Then it was back on the Autobahn to yet another international school, Accadis in Bad Homburg.
We’d met Samantha Malmberg and Caitlin Wetsch from the school at the previous night’s dinner, so it was good to see them in their natural surroundings, and meet their students, who were VERY EXCITED TO SEE US.
Some of the classes had done whole whole projects on Oliver the Seawigs, complete with some great drawings.
And after that we had a little bit more time to mooch around Frankfurt...
...in the guise of Mitteleuropean crime-fighting duo Peek & Cloppenburg.
Strange things were going on in Frankfurt city centre. Nobody seemed to be bothered by the fact that the shopping mall was being devoured by a wormhole…
But we discovered a natty German-style TARDIS and were able to save the day.
And we both found excellent covers for our pop albums, should we ever find time to write and record them. Here’s Philip, waiting for the Trans-Europe Express…
Heaven knows what mine is going to sound like.
But whatever it is, it will be lovely: some things are Better Than Perfection.
Thanks to Stephanie, Utte, Sam and all the staff and volunteers who helped to make our visit to Frankfurt so enjoyable. We were very sad to leave!
Abdi was a happy-go-lucky, soccer-playing fifteen year old when Somalia’s vicious civil war hit Mogadishu and his world fell apart. Effectively an orphan, he fled with some sixty others, heading to Kenya. The journey was perilous, as they faced violence, death squads and starvation. After three months, they arrived at a refugee camp in Kenya. […]
The porch is piled with pollen,
Transported by the breeze
And though I'm not allergic,
It's enough to make me sneeze.
It's powdered on the table
And it's dusted on the floor.
As the vacuum bag gets fatter,
Soon there is no room for more.
It's a constant losing battle
'Cause we clean up every trace
But when we wake up tomorrow,
There'll be more to take its place.
What a blessing it is for Kent Haruf fans to have one last story to savor. In his resonantly lean style, he sheds light on a relationship between two elderly people living alone yet seeking the warmth of companionship in conversation during nights spent in bed together. Here is the essence: lives enhanced by the [...]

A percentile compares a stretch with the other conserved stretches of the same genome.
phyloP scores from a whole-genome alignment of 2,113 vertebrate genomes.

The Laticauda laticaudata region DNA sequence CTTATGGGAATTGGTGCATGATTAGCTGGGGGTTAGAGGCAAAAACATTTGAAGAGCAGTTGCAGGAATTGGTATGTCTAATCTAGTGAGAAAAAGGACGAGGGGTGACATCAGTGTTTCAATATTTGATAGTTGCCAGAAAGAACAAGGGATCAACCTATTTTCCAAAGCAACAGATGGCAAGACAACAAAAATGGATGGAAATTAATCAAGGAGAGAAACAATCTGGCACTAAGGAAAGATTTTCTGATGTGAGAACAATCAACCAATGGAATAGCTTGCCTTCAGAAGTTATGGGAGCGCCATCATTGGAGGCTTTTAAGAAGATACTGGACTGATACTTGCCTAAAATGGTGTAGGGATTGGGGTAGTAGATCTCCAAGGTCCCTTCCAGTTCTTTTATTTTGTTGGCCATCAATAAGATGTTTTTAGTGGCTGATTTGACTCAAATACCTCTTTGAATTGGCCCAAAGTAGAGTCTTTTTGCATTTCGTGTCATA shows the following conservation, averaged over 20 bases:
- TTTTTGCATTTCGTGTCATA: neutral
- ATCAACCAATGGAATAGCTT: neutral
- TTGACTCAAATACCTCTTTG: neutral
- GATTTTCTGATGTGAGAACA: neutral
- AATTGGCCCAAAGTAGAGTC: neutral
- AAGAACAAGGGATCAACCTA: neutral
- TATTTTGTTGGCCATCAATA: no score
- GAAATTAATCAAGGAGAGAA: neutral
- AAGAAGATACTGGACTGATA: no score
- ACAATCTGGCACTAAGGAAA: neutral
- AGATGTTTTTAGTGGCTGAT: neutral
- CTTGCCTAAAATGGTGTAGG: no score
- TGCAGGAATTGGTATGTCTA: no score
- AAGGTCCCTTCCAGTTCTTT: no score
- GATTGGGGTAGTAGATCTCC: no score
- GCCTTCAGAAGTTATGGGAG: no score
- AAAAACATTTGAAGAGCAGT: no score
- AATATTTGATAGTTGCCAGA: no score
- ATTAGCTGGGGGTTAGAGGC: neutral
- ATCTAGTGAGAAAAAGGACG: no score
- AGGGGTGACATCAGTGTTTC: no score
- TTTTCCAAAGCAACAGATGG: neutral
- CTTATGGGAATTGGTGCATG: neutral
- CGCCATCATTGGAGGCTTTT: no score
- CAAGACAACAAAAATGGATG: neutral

By: Rafael Rosado & Jorge Aguirre,
And yessss! Another fantastic week of asking some super talented people, 5 Questions! Check out the interviews that Rafael and I did with them!
Questions for the amazing Sara Varon @ Sharp Read
David Rubin talks Aurora West, Spanish artists & collaborations @ Teen Lit Rocks
Visual literacy, sweaters in VT Summer, and 5 Questions for the Adventures in Cartooning Crew @ Word Spelunking
Cleopatra in Space, Columbus Pizza and obsession with 3 – 5 questions for Mike Maihack @ Bookish
College buddy collaborators, teenaged boats, and hippos. 5 Questions with John Patrick Green at Haunted Orchid
Claudette’s soundttrack, animation discipline & Kirby, Kirby, Kirby! I get to interview my partner and friend Rafael Rosado at Shae has left the Room.
Drawing cars, animation, and Nameless City — 5 Questions with Faith Erin Hicks at Good Books and Good Wine over
Coming up next week: Dan Santat, Andy Runton, Colleen AF Venable, Jay Hosler, Eleanor Davis, and Ben Hatke
Day two of a long three-day holiday weekend. The weather is a mixed bag of sun, clouds and rain. It just wouldn’t be right to have three beautiful days in a row. At least it isn’t snowing!